(WSVN) - A week from Saturday marks the 20th anniversary of the death of famed fashion designer Gianni Versace. His murder put a South Florida man in the world spotlight after he helped crack the case. 7’s Brian Entin is live on Miami Beach with his story, you saw first on 7.
There is still so much mystery and so much intrigue that comes to the former Versace mansion. Twenty years ago, Gianni Versace was shot and killed on his front porch. Out of the limelight is the caretaker of the houseboat who discovered Versace’s killer.
It’s a murder that sparked a national manhunt, July 15, 1997, 20 years ago.
911 Operator: “How did he get shot, sir?”
Caller: “I don’t know, he was walking in front of his home. It’s Gianni Versace.”
Famed designer Gianni Versace was shot and killed on the front steps of his South Beach mansion.
File sound, woman: “It’s just like, a tragedy, I think for South Beach, for, I guess, the fashion world.”
The suspect was quickly identified as Andrew Cunanan, a serial killer on the FBI’s most wanted list. The 27-year-old had already been connected to the murders of five people.
Fernando Carreira: “So as soon as I took the gun, I heard ‘boom!'”
Fernando Carreira, a caretaker for a Miami Beach houseboat, found Cunanan hiding out and heard the gunshot when the killer killed himself.
That discovery would launch Fernando from obscurity to fame overnight.
Craig Stevens: “The first question a lot of people want answered, how does it feel knowing you helped police put this guy’s murderous reign to an end?”
Fernando Carreira: “Well, I feel good!”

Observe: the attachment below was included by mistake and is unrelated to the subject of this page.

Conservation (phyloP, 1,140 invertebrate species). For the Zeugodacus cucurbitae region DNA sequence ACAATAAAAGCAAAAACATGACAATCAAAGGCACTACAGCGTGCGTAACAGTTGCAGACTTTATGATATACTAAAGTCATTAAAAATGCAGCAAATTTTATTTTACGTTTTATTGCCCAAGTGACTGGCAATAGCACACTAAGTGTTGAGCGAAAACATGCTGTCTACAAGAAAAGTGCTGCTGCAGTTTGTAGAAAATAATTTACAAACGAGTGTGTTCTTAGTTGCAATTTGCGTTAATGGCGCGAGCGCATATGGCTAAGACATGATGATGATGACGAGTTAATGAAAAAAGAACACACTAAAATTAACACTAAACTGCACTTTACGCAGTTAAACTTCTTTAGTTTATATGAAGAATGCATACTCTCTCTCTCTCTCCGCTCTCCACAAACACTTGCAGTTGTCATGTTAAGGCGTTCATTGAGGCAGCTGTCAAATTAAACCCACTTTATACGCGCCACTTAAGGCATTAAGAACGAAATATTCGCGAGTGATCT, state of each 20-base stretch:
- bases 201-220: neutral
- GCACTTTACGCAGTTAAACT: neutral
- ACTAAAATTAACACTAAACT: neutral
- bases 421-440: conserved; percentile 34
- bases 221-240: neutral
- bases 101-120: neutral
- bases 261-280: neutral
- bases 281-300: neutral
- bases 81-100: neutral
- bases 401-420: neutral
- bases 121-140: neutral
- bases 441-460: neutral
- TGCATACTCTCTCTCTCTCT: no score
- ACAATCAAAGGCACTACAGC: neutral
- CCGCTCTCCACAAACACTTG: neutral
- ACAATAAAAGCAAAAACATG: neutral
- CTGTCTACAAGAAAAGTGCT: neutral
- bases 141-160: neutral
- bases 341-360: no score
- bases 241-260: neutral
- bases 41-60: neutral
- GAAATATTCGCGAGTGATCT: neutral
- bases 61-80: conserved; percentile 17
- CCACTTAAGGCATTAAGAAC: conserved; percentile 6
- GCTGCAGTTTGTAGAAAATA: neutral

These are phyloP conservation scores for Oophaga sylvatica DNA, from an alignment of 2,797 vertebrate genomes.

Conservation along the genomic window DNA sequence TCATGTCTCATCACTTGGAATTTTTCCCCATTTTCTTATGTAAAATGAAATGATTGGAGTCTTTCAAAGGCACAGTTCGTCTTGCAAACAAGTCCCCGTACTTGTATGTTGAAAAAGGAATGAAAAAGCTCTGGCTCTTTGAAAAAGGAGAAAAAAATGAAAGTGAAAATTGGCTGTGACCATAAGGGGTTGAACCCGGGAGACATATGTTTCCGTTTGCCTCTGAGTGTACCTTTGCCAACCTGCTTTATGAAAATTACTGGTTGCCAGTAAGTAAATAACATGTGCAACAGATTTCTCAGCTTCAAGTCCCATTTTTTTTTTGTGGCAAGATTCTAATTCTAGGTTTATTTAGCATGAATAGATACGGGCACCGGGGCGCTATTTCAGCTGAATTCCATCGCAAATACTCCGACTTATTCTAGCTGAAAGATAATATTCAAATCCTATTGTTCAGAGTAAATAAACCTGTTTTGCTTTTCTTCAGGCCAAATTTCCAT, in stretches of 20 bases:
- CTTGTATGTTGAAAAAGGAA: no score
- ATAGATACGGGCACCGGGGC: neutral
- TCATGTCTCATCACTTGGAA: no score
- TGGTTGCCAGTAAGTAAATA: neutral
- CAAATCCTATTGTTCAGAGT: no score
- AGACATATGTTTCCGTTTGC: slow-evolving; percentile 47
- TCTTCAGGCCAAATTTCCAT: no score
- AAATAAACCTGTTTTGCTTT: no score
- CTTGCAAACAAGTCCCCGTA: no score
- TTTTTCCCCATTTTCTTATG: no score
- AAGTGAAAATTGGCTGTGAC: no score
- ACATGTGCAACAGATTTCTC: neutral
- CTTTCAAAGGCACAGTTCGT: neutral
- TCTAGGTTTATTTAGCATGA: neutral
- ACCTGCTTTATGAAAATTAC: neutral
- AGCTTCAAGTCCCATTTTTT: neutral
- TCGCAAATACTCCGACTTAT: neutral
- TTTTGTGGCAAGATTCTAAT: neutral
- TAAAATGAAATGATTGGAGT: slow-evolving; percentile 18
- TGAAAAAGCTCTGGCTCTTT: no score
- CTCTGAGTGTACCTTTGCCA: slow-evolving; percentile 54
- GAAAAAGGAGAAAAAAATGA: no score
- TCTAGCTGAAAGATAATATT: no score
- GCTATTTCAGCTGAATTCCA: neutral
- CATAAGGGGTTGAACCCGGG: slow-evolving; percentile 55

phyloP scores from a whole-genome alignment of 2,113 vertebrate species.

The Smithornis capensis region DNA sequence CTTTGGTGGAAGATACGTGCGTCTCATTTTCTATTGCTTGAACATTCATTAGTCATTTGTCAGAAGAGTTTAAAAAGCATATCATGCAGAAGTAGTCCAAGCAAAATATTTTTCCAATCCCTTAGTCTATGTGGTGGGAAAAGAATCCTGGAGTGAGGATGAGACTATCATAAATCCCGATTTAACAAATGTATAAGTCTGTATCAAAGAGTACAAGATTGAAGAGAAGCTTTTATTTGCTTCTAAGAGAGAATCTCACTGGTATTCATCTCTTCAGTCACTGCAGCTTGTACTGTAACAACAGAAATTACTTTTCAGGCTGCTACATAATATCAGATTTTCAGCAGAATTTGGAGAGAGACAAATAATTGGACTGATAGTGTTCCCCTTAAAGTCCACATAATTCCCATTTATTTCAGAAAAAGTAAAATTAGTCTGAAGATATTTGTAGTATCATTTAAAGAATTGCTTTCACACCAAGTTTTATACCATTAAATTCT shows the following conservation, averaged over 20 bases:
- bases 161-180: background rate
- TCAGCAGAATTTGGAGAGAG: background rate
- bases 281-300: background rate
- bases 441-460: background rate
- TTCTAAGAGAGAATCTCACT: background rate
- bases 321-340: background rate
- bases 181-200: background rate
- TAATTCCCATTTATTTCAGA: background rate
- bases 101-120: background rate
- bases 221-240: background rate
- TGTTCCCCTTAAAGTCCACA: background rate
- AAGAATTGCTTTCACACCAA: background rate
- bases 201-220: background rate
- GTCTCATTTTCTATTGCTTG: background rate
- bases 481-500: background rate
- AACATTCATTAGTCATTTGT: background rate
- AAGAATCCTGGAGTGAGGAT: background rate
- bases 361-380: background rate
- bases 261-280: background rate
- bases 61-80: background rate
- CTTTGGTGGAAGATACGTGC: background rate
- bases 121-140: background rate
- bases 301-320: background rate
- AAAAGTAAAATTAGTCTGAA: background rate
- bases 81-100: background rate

That was Fernando then, and this is the 91-year-old now.
Fernando Carreira: “Here are the pictures of Versace. See this is Versace.”
He lives in a small studio apartment in Miami Beach with his wife and dog.
His walls are covered with newspaper clippings and memorabilia.
Fernando Carreira: “This is Cunanan, this is Cunanan, ’cause he has a lot of faces.”
Fernando still carries the same gun he had on July 23, 1997. The day he found Versace’s killer.
Brian Entin: “Is this the same gun you had that day?
Fernando Carreira: “It is the same one, yes.”
Brian Entin: “And you still carry it everyday?”
Fernando Carreira: “Everyday. At night, I put it under my pillow.”
The houseboat was docked in the intracoastal along Collins Avenue and 53rd Street, and this is the spot where Fernando made his discovery 20 years ago.
File: “The fact is if it wasn’t for Carreira, we would still have a killer on the loose.”
Fernando quickly became a hero and a local celebrity. But at first, authorities did not want to give him the reward money.
Fernando got a lawyer, got petitions and the public rallied around him.
He eventually collected about $50,000.
Fernando Carreira: “You see, I have the check in my hand.”
But the money didn’t last. He says he made bad investments and friends used him.
Fernando Carreira: “Everything is gone. Zero I got left.”
Brian Entin: “So you have very little money now?”
Fernando Carreira: “40 dollars.”
Brian Entin: “40 dollars to your name?”
Fernando Carreira: “My name. In the bank, 40 dollars, and my wife about the same.”
Now, Fernando says he’s struggling to get by. His ceiling has a hole in it from the heavy rain.
Brian Entin: “It’s not good.”
Fernando Carreira: “No. There a lot of things not good.”
He says he had to sell his car because he couldn’t afford the insurance, and it’s tough for him to pay for all his medicine.
Fernando Carreira: “It was supposed to be good, but it turned out bad.”
In 1997, Fernando Carreira was on top of the world.
Twenty years later, his fame has faded.
Fernando Carreira: “I am not too happy. I am not supposed to be here. I am supposed to be living in something a little better. This is not good. This is not good for me.”
The 91-year-old is out of the spotlight and out of money but surrounded by memories of one of South Florida’s most infamous murders.
Fernando says he has never been contacted by anyone in the Versace family. As for the late fashion designer’s former home, it is now a boutique hotel.
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